Mozambique is in almost twice as much debt from deals to buy military patrol boats as investors had been led to believe, according to a report in the Wall Street Journal (WSJ). The shareholders behind the controversial tuna fishing company EMATUM borrowed an additional $622 million for maritime defence in 2013 through a separate state-owned company, the paper revealed.
A document released by Credit Suisse and VTB on 24 March, in relation to their restructuring of almost $700 million in bonds to finance the controversial EMATUM deal, revealed a further $700 million in government borrowing that could jeopardise the deal – as Zitamar News reported last week. A sovereign downgrade by S&P meant the lenders of that money could demand immediate payment, the banks said.
According to WSJ, that extra money was also lent by Credit Suisse and VTB for Mozambique’s defence spending, through a state-owned company called ProIndicus. This means Mozambique borrowed a total of $1.47 billion through the two banks in 2013, as opposed to the $850 million that caused a scandal at home and internationally.
The WSJ quoted an anonymous source who said ProIndicus borrowed $622 million to fund the purchase of navy ships and radar installations to protect against piracy. Africa Confidential has previously reported that ProIndicus is owned by Mozambique’s defence ministry and the secret services, known as SISE. SISE is also a shareholder in EMATUM.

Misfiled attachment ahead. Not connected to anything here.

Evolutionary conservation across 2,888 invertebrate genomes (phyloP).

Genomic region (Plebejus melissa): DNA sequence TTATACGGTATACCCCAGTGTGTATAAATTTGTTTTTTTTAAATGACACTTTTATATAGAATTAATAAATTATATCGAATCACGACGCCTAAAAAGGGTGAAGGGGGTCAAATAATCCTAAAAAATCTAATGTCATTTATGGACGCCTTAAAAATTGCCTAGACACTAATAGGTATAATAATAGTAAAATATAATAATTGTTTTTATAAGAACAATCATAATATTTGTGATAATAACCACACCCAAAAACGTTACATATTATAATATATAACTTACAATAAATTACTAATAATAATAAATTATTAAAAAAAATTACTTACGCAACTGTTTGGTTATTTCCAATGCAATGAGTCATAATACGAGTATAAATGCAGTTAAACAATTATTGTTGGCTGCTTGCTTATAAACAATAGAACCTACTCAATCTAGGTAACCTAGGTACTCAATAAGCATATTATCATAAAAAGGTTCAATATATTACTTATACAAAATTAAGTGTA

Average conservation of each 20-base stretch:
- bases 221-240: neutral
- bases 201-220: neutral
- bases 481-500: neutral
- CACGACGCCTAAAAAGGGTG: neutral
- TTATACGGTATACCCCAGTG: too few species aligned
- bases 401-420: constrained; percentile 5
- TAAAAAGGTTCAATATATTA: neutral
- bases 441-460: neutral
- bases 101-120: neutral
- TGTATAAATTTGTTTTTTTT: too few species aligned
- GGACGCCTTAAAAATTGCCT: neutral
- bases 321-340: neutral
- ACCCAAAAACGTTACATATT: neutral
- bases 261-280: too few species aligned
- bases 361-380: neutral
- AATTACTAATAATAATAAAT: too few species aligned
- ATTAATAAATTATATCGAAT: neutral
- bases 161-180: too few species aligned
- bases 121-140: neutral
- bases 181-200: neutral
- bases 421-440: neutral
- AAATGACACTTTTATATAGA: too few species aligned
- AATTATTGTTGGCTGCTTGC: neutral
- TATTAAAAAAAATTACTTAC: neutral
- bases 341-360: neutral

Unless they are also restructured, the ProIndicus loans are scheduled to be fully repaid by 2021, the WSJ said, two years before the new bonds with which Mozambique has restructured the EMATUM loan will come due.
On 1 April, Credit Suisse and VTB convened a meeting of EMATUM bondholders at which around 86% voted in favour of the swap deal. The new deal converts the remaining $697 million of outstanding EMATUM bonds – which should have been paid off by 2020 in six-monthly instalments of over $100 million – into new bonds which pay interest only until 2023, when they will have to be repaid in full or – most likely – refinanced.
Despite shareholder approval, ratings agency S&P said the exchange offer is “tantamount to default”, and downgraded Mozambique’s sovereign debt rating accordingly.
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